Students block a road as they join in a protest on Sunday over the traffic deaths of two high school students in Dhaka, Bangladesh. (Mohammad Ponir Hossain/Reuters)

Arafat Kabir is a writer and a graduate student of political science at the University of Utah.

Student protests have a long tradition in Bangladesh. Yet the mass demonstrations that have swept across the country for the past week mark an intriguing departure from the past. This time around, the protesters aren’t airing political demands; they’re fighting for a better road and transport system. But the impact of their efforts might be far-reaching nonetheless, since their selfless activism is giving new hope to the country’s people.

The proximate cause of the protests was the death of two high school students who were killed after getting trapped between two city buses whose drivers were concentrating on competing for passengers. The demonstrators, who overwhelmingly consist of middle and high school students, want to be able to commute to school without putting their lives at risk.

Their demands are reasonable. Bangladeshi traffic and public transportation are a case study in mismanagement. Most drivers lack the patience or proper training necessary for safe driving. They flout traffic signals in the metropolitan areas, making stops almost anywhere along their route. On the highways, they treat speed limits and traffic lanes as optional rather than binding.

A recent survey finds that 87 percent of buses and minibuses break traffic rules. Worse, traffic laws in Bangladesh are either inadequate or nonexistent, according to a study by the World Health Organization. Vehicles that zip along the roads are often unfit. If they don’t cause accidents, their faulty engines belch thick black smoke, exacerbating the already unhealthy air quality in dense urban areas such as Dhaka.

It should come as little surprise that the rate of death from road accidents is high. Anisul Haque, an editor and novelist, likened it to a form of genocide. He was not exaggerating. A report from earlier this year suggests that more than 2,400 Bangladeshis have died in the first six months alone. While there is a conspicuous paucity of reliable measures of economic loss due to road accidents in Bangladesh, the World Health Organization estimates that road accidents eat up roughly 5 percent of gross domestic product in low- and medium-income countries. If the personal, psychological and social impacts of these accidents are accounted for, the figure would be even greater for Bangladesh.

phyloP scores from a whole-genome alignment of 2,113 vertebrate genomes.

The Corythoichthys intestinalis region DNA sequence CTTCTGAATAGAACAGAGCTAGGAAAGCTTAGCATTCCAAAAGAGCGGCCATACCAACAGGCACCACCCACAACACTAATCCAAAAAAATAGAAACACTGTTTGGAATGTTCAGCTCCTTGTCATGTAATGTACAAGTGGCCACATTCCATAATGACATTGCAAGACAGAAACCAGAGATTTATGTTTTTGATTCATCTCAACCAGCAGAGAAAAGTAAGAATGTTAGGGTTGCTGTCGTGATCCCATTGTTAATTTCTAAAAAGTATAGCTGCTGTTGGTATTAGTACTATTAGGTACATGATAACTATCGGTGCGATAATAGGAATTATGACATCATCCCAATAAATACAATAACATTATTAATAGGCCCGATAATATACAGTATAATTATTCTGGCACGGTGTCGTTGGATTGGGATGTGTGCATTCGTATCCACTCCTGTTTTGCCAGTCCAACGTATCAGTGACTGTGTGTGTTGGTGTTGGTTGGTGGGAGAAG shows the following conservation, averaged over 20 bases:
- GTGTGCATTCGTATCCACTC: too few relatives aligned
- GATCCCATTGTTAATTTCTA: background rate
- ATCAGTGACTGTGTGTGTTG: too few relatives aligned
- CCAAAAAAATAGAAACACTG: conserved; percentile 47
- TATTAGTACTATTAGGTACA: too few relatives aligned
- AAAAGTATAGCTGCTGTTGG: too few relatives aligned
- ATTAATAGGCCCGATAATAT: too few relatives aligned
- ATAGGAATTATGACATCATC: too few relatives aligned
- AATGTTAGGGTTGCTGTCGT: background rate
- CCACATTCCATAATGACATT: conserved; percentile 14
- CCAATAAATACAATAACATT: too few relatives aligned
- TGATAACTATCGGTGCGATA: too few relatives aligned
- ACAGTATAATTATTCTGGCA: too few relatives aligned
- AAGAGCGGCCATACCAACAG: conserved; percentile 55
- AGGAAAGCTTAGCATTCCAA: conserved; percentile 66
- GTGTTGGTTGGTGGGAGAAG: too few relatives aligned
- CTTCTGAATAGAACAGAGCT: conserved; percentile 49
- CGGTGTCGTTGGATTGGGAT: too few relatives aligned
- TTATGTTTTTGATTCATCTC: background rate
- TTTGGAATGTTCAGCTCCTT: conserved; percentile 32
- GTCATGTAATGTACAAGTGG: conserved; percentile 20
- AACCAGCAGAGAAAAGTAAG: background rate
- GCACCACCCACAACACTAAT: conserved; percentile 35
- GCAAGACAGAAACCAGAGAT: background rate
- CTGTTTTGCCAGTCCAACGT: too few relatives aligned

It is no overstatement to say that public transportation in Bangladesh is broken. Decades of malpractice in the transport sector have given rise to a self-help system. In the absence of appropriate legal instruments, both passengers and transport owners depend on unconventional methods to get the best deal. Those accused of hit-and-run accidents offer to pay a negotiated sum only if they’re caught by a mob. This unhealthy culture cannot be a substitute for a minimally functional transport system.

Bangladeshis are understandably fed up. They don’t want empty promises from policymakers; they want to see tangible changes. So when the teens marching in the streets of Dhaka assumed the role of impromptu traffic police, they garnered public support immediately. Prodded by the protests, the cabinet proposed new traffic laws while the police decided to observe a countrywide traffic week to ensure that all vehicles have proper documentation and fitness.

As welcome as all this is, the government should do more to assuage the public’s concerns. The authorities could take legal action against the bus companies whose reckless drivers killed the two students. The cabinet member who controls a traffic labor union, in a personal capacity separate from his ministerial portfolio, should also make sure that his involvement in labor bargaining doesn’t pose any conflict of interest.

Last but not least, the government should have tackled the demonstrations with utmost caution and sensitivity. Initially peaceful, the student protests quickly degenerated into chaos as some government sympathizers responded with violence. Reporters and photojournalists have been brutally beaten. There are reports that the youth wings of the ruling Awami League party have attacked the protesters. Even the vehicle of the U.S. ambassador has come under attack by unidentified miscreants.

The student demonstration is particularly ill-timed for Prime Minister Sheikh Hasina as Bangladeshis go to the polls in a few months. With the opposition in disarray, another election victory is all but certain for her party. Yet she’s still keen to win solid public support, which now hinges, to an extent, on how her administration deals with the students.

So far Hasina is walking a fine line. She has rejected the idea of blocking Facebook, as floated by at least one member of the government, perhaps assuming that it would further alienate the youths. Although the Internet has been slowed down, people still have access. The best strategy for Hasina and her cabinet would be to express solidarity with the students and demonstrate concrete actions. This would not be a sign of weakness. On the contrary, the government should take this opportunity to hold itself accountable to the people, thus gaining their support.

I experienced a serious accident while in college. A speeding car ran a red light and hit me. I underwent two complicated surgeries. While I lead a normal life today, the trauma still haunts me. I am not alone. There are hundreds of thousands like me. For many, accidents destroy the entire family. The student protests are thus giving victims of this dysfunctional system — as well as the public in general — hope for reform. They should not be allowed to fail.